Stefaan duPont over at SDPNT is making some wonderful one-of-a-kind cuffs from old camera lenses. Every bracelet is completely unique and can’t be duplicated. The store opened for the first time about two hours ago, so check it out. (via notcot)
Kansas-based metalsmith and jeweler Dukno Yoon creates rings, bracelets, and other devices that mimic the movements of birds by harnessing the motion caused by the flick of the wrist or flexing of fingers. Yoon received his BFA from Kookmin University, Seoul and a MFA from Miami University, Oxford, Ohio and most recently has been working on a series of metronomes that also explore the movement of birds. Though I was only able to embed a few of the animated examples of his work above, head over to his Wings gallery to see many more devices in action, the bracelets in particular are really fun to watch. If you like the kinetic nature of these pieces also check out the work of Gary Schott.
The animated GIFs above are pretty large and might take a moment to load if you’re on a slower connection. We’ll see how the bandwidth does for this post and I’ll do my best to keep them up.
After attending an interactive design workshop, Sophie Kemp was tasked with redesigning the parameters of a common interaction. For her project she chose the generous though often uninspiring act of giving money.
I decided to take the cold cut process of giving people money and enhance the experience of this action. I decided to take a dollar bill and use origami folds to make it into a ring as the giving of a ring has such emotional connections. I then made these rings out of 12 different currencies.
I’ve seen my fair share of folded origami rings, and maybe even struggled through making one myself in grade school, but seeing that same process applied across the layouts of different paper bill designs is pretty awesome. (via creative review)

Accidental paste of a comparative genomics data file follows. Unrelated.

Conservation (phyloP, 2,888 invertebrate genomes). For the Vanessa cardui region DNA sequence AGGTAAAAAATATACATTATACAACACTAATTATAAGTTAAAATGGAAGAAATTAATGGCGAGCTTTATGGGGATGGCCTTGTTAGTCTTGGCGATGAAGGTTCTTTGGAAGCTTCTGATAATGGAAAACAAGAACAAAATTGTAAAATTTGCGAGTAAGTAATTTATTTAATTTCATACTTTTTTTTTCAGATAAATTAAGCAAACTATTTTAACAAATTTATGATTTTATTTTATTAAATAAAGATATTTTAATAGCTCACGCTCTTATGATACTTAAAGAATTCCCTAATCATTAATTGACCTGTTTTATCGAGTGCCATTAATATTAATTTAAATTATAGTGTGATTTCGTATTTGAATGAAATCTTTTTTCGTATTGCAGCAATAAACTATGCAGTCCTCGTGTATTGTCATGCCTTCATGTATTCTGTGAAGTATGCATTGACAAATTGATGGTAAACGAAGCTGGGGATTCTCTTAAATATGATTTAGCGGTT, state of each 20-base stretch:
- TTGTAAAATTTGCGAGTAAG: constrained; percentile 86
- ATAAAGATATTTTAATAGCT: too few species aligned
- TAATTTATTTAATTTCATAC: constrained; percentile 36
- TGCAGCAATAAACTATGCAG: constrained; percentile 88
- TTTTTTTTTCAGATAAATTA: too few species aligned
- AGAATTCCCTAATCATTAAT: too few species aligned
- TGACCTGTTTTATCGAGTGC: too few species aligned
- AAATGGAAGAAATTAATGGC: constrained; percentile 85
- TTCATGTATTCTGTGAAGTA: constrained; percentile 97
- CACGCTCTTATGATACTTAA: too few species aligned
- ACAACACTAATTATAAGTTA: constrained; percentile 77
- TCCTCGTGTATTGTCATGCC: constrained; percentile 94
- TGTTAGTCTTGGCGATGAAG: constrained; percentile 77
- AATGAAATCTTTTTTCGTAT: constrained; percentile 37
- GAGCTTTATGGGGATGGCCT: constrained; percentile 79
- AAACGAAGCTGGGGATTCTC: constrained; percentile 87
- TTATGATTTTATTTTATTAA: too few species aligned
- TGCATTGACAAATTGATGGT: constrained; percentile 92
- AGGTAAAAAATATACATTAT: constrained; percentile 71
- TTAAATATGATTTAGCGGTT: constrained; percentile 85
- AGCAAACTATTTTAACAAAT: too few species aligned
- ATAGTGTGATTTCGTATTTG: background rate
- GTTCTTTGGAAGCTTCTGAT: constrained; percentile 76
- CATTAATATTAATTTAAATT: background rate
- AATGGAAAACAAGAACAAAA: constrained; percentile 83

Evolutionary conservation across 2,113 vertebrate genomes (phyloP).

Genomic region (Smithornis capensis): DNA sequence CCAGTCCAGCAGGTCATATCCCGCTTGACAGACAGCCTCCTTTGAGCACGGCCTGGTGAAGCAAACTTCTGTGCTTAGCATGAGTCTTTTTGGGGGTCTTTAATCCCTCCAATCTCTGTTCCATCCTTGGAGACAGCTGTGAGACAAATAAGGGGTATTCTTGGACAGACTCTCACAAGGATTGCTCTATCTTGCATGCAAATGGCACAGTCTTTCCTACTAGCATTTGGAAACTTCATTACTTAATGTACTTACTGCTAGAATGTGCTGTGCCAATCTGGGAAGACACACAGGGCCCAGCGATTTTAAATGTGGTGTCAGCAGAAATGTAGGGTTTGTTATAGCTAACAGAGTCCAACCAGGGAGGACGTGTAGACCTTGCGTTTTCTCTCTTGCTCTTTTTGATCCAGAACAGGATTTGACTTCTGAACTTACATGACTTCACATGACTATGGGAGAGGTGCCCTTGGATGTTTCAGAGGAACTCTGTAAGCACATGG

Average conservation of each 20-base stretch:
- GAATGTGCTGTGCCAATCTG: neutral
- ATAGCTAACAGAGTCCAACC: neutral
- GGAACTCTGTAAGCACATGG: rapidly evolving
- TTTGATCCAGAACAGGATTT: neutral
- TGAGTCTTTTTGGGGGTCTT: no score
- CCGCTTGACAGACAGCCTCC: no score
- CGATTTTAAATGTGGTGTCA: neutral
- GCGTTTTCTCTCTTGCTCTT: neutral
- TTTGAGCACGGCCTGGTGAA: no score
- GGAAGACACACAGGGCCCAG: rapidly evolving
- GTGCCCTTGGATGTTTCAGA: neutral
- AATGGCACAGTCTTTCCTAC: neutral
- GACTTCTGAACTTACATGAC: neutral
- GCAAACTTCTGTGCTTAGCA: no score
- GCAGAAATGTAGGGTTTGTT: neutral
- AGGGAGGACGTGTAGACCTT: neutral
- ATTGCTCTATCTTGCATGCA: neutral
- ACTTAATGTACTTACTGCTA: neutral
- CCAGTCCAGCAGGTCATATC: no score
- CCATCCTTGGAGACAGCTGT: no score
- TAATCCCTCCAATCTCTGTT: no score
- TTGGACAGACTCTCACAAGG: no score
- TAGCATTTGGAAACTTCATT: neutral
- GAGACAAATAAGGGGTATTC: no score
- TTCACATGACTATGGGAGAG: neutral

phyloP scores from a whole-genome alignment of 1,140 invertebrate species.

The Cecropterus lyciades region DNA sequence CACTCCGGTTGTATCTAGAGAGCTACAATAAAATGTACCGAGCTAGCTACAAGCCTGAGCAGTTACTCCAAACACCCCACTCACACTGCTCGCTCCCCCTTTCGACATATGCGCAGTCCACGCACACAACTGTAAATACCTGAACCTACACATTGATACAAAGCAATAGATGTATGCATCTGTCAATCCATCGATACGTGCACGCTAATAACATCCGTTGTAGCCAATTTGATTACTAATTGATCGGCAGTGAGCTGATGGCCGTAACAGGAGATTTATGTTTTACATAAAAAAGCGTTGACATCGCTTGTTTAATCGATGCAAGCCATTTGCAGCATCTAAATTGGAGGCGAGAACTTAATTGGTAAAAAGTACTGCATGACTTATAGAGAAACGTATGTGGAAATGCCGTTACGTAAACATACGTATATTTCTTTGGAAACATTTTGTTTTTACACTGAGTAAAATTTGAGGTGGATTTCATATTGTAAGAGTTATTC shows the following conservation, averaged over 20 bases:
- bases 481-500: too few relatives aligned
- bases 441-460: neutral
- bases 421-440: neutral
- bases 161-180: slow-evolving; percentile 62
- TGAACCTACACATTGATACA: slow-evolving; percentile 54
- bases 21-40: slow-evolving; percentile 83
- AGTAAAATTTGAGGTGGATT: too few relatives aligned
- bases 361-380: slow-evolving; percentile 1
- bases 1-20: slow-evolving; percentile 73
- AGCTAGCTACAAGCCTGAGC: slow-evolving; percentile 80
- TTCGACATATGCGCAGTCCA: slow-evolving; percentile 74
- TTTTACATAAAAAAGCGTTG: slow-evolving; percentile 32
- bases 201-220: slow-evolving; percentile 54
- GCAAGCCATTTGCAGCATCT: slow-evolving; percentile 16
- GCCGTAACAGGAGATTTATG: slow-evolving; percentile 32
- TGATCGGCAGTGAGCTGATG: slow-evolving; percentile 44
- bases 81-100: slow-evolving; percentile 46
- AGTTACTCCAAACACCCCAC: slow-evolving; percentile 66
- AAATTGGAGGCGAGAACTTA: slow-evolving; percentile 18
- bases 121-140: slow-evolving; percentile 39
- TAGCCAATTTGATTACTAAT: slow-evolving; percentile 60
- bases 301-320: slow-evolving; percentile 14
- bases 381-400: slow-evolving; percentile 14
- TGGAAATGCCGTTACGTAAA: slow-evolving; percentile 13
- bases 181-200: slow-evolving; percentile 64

I am by no means a jewelry aficionado, though I did stay up late as a child watching reruns of ocean explorer Jacques Cousteau, and I once owned an honest-to-god metal detector that helped be locate enough rusty nails to build a house. I think that gives me enough cred to post these rings by Japanese designer Yasushi Jona. The rings are new, but have been corroded to look as if just scooped up from a shipwreck on the sea floor. One even contains an embedded shotgun shell. (via lost at e minor)
New York born jewelry designer Margaux Lange deconstructs Barbie dolls into their component parts and turns them into elaborate bracelets, earrings, and necklaces.
The most interesting part is that Margaux Lange uses only second hand dolls and accessories from donations, garage sales, thrift stores and of course eBay. It is important to her conceptually that the Barbies are already used and played with in the hands of a child. Thousands of Barbies in her studio integrate the dreams and secrets of the children who donated their dolls. It this way, each one of her designs, is part of a child’s story and life. It’s an inseparable part of their tender youth!
See more of her work over on Yatzer.